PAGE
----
Microsoft’s $69 billion Activision takeover could harm gamers, British regulator says

An Activision Blizzard’s Call of Duty: Modern Warfare video game is introduced to Microsoft’s Xbox One video game console set in Denver, Colorado, Wednesday, Jan. 19, 2022.

Michael Seglow | Bloomberg | Getty Images

Microsoft’s $69 billion acquisition of gaming giant Activision Blizzard could harm competition in Britain’s gaming market, Britain’s competition regulator said on Wednesday.

In a press release on Wednesday, the Competition and Markets Authority said the takeover would significantly reduce competition, leading to higher prices, less choice and less innovation in the sector.

CMA has sent letters to Microsoft and Activision Blizzard outlining possible remedies for its concerns. Companies have until February 22 to respond. The regulator has not published its proposed remedy publicly.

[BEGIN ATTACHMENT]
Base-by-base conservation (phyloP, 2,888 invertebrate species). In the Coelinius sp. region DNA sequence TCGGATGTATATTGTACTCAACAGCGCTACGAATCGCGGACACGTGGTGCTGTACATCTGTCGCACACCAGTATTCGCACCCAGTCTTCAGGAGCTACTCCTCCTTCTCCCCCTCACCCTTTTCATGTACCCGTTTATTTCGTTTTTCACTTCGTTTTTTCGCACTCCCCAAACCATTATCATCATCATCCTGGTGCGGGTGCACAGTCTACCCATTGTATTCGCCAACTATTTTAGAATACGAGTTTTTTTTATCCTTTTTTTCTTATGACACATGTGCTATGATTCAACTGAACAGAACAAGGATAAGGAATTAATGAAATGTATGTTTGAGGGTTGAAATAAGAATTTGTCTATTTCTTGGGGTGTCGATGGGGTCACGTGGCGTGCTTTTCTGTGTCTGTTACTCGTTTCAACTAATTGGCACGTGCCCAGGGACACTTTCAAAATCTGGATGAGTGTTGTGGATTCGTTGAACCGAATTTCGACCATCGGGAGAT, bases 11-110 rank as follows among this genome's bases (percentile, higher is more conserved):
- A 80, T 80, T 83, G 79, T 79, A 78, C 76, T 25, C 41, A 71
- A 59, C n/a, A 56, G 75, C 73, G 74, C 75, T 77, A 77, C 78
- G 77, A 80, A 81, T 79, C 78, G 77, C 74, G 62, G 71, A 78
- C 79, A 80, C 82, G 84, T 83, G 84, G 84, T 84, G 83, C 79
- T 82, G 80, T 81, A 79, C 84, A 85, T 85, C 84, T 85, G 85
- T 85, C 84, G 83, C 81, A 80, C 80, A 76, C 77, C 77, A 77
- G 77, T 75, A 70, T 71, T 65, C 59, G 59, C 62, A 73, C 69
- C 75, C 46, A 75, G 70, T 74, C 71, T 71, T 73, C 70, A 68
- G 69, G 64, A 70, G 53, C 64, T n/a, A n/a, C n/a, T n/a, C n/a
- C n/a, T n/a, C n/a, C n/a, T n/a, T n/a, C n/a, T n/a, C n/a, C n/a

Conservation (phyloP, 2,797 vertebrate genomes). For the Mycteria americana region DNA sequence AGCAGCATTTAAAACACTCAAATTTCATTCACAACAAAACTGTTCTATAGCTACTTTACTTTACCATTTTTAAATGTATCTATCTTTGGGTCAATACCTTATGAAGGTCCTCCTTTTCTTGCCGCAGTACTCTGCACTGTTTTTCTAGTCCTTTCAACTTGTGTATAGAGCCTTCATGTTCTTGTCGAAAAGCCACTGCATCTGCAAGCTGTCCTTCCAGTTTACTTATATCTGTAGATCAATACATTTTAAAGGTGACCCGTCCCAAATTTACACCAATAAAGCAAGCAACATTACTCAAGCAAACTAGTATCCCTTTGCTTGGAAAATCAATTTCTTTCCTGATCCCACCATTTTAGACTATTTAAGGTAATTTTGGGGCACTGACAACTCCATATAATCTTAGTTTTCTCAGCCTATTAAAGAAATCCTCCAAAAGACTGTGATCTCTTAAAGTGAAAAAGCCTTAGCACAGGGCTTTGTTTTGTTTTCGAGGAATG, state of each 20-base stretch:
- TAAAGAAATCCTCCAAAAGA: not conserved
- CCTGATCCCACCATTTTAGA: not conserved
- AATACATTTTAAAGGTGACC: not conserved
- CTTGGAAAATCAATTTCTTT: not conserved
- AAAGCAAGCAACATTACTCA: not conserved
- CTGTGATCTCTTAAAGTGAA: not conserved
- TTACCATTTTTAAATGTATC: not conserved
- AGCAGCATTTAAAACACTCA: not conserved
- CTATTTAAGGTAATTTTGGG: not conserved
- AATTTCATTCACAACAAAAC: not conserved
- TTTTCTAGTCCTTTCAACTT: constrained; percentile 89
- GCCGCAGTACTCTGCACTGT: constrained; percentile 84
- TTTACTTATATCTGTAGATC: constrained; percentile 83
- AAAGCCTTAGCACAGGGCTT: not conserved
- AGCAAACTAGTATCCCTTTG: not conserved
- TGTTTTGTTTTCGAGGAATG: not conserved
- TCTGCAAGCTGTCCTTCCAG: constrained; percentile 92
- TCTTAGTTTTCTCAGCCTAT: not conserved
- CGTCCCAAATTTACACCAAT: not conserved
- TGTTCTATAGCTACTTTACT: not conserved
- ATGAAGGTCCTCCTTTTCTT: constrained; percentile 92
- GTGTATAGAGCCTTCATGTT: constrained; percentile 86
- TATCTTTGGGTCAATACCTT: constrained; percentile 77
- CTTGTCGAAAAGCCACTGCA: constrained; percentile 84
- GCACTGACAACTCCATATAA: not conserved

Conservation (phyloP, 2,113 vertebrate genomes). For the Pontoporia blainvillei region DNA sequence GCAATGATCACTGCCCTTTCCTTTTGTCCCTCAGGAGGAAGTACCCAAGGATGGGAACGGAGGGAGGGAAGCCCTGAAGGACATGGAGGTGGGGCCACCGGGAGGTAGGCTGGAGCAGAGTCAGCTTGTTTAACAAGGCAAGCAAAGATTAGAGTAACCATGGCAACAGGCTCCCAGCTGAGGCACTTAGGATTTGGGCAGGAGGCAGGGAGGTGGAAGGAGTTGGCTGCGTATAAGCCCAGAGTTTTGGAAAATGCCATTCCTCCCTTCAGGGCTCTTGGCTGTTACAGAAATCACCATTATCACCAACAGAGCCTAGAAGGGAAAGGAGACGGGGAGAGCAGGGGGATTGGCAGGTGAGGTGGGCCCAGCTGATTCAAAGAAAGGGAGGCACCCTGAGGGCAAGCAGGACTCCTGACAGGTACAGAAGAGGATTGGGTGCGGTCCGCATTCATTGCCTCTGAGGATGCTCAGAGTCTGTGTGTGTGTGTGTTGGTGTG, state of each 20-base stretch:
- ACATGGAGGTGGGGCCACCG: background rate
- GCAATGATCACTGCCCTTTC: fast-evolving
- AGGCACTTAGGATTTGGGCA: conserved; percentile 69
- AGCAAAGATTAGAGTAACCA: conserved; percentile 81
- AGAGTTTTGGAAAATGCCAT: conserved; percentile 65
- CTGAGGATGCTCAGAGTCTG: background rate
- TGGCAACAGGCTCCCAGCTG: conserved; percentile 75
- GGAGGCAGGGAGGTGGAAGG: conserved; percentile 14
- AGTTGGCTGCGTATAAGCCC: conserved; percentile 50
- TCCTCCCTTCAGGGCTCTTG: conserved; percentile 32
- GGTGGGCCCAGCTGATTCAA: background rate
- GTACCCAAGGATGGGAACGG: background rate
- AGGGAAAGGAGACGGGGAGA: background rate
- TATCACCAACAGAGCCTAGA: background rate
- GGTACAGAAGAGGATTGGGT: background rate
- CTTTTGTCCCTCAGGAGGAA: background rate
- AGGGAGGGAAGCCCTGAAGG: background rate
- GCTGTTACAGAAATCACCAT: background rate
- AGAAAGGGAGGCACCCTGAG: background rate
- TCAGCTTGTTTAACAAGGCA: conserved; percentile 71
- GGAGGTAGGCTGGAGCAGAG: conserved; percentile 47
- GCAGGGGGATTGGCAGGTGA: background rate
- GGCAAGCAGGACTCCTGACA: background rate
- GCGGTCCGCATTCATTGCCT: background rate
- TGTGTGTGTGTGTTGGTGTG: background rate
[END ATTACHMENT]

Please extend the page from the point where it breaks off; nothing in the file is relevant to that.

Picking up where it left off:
“We are committed to offering effective and easily implementable solutions that address the CMA’s concerns,” Microsoft corporate vice president and deputy general counsel Rima Alili said in an emailed statement to CNBC.

“Our commitment to providing 100% equal access to Call of Duty to Sony, Nintendo, Steam and others preserves the benefits of the deal for gamers and developers and increases competition in the marketplace.”

Microsoft defines “100% equal access” as offering 10 years of equality on content, pricing, features, quality and playability.

Shares of Activision Blizzard fell 4.6 percent in U.S. premarket trading on Wednesday after the CMA announcement.

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